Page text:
Solving the mystery of sudden cardiac death in racehorses
When Assistant Professor Sian Durward-Akhurst, Department of Veterinary Clinical Sciences, heard about the death of Practical Move, the thoroughbred racehorse who was a contender at the 2023 Breeder’s Cup, she was crushed. Beyond the tragedy of his individual death is that it wasn’t unusual. About 1.3 horses die for every thousand race starts, roughly 400 racehorses per year. Many of those deaths remain a mystery—and it’s that mystery that drives Durward-Akhurst’s research.
Growing up in England, Durward-Akhurst always wanted to be a veterinarian, but during veterinary school at the University of Glasgow and an internship at the Royal Veterinary College, she developed a passion for equine cardiology that led her to the U.S., where she saw the greatest opportunity to gain clinical experience.
She arrived at the University of Minnesota in July 2012 to complete her residency and master’s degree, during which she investigated the genetic basis of a highly debilitating muscle disease in Quarter Horses. Her work led to the development of a genetic test for the disease, which is now called myosin heavy chain myopathy.
“A genetic test is non-invasive and relatively affordable, and this test allows owners to understand their horse's risk of developing myosin heavy chain myopathy and to implement preventative measures,” she says. “This research really highlighted the importance of genetics for me, and that is why I decided to stay on at the U of M to do a PhD in comparative genetics.”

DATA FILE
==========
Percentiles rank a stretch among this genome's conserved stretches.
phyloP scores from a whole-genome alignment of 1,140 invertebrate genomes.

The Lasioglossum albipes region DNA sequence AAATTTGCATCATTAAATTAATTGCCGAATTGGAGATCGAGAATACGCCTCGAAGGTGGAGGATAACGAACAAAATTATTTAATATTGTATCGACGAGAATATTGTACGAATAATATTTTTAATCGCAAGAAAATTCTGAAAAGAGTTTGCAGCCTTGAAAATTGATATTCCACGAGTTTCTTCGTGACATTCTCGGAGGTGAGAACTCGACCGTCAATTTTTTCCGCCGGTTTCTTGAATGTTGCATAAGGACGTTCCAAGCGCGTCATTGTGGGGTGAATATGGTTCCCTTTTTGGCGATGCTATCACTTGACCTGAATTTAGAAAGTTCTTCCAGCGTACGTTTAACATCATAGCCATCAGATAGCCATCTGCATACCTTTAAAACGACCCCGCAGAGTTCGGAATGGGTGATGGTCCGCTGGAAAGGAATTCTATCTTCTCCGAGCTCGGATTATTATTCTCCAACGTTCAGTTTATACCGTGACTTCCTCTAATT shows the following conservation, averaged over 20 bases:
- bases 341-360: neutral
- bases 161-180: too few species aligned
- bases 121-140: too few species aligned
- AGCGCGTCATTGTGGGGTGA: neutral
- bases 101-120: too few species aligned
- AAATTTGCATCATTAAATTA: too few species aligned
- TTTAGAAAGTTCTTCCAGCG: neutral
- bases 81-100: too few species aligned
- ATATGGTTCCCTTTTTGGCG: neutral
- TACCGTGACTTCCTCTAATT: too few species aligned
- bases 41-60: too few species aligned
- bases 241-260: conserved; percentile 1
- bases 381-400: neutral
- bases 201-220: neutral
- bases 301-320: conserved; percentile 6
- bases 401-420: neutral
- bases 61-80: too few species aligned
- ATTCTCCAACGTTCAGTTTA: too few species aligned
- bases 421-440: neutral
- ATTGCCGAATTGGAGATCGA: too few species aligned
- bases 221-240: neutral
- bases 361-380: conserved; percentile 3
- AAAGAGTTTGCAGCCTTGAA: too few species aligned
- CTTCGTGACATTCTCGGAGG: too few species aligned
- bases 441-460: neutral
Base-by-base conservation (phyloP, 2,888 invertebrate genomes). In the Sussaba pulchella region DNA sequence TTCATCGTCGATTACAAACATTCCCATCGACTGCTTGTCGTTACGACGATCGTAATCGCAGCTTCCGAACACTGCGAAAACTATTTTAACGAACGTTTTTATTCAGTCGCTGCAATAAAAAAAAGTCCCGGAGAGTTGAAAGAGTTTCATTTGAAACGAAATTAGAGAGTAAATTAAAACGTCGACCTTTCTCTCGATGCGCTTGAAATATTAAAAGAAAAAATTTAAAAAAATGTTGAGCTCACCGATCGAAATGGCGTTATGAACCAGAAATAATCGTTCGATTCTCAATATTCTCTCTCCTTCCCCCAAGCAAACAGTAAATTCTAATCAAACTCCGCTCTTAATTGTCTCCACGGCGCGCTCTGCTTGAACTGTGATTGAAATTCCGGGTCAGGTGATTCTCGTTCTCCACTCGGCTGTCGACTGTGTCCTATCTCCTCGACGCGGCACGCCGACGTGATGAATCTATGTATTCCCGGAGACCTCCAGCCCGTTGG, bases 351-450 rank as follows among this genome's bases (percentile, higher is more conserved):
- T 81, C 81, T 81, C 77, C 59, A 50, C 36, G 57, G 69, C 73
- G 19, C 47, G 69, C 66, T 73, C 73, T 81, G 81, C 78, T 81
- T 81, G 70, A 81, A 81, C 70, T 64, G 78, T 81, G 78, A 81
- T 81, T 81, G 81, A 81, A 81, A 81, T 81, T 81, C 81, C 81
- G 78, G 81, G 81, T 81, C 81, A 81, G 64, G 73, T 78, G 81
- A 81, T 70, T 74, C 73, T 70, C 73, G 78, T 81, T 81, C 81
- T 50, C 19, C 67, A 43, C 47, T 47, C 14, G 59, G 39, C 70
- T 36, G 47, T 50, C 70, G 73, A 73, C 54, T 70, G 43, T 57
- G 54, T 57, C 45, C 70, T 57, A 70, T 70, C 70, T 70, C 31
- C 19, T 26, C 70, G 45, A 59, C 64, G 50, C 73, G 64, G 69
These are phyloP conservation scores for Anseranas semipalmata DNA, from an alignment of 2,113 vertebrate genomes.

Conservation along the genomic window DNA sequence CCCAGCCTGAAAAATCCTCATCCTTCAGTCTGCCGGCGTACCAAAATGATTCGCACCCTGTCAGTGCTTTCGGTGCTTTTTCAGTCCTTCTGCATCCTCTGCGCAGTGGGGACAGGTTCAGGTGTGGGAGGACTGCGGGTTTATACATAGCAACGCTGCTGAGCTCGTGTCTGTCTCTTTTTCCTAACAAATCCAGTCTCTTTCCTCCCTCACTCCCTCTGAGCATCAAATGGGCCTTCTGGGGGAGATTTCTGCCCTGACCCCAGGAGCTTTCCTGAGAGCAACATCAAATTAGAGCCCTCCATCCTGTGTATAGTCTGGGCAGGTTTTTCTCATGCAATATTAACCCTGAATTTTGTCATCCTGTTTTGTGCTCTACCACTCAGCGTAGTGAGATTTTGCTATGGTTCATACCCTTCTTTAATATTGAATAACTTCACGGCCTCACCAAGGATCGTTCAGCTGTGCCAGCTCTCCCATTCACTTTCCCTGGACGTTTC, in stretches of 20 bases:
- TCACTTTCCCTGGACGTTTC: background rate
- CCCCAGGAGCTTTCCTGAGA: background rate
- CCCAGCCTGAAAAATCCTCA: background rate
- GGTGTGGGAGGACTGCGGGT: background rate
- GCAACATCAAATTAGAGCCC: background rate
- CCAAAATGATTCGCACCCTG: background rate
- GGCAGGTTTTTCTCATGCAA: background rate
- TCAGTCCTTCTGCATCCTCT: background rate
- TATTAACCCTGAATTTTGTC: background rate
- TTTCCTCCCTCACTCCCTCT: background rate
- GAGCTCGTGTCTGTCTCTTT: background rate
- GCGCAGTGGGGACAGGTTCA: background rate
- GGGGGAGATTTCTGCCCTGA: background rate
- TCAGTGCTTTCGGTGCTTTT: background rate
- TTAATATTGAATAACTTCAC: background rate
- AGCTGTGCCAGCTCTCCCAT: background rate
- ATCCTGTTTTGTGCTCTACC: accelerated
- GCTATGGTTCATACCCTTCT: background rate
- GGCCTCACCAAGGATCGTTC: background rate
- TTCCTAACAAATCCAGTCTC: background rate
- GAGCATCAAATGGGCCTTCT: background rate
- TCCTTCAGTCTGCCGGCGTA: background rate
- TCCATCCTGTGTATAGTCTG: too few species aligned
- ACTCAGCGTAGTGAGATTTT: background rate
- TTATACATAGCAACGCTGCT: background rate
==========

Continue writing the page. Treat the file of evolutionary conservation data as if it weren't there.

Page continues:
One of primary issues she examines through the lens of genetics is sudden cardiac death (SCD). SCD is responsible for about 20 percent of racehorse deaths, though about half never receive a formal diagnosis. The most challenging cases are thought to stem from an arrhythmia, or an irregular heartbeat.
“It sounds a bit like balls in a tumble dryer,” Durward-Akhurst says. “When the electrical activity of the heart happens, it needs to be in a very precise order. With arrhythmias, that gets disrupted—so the signal is bouncing around but not doing the circuit it’s supposed to do.”
This means that blood isn’t pumped as it should be—or sometimes at all.
But because many arrhythmias aren’t caused by any structural problems in the heart, there’s no way to predict when or if a horse might be affected. “When you listen to or image these hearts, they’re normal. Many have normal ECGs until they go into a fatal arrhythmia,” Durward-Akhurst says. Like Practical Move, “Most of these horses are completely fine until they're not fine.”
Her vision is that a combination of genetic testing and ECGs will enable diagnosis of potentially fatal arrhythmia before it becomes a problem.
To do this, Durward-Akhurts is collecting genetic samples from racetracks around the country to find common genetic markers among horses who died of SCD. So far, she’s received and sequenced 60 samples, including from Medina Spirit, the winner of the 2021 Kentucky Derby who died shortly after of SCD.
Finding markers that determine a horse’s level of risk would help to develop a plan for how frequently a horse should be monitored and other precautions that should be taken.
Durward-Akhurst’s work has significant implications for humans as well. “I’m super passionate about horses and improving health and our ability to determine which ones will have problems,” she says. “But there’s also a translational aspect—racehorses are actually a great model for human disease."
Durward-Akhurst credits the strength of the research programs at the College of Veterinary Medicine and its Equine Genetics and Genomics Lab for giving her the resources and preparing her to tackle big problems.
This story was adapted from the original at the College of Veterinary Medicine.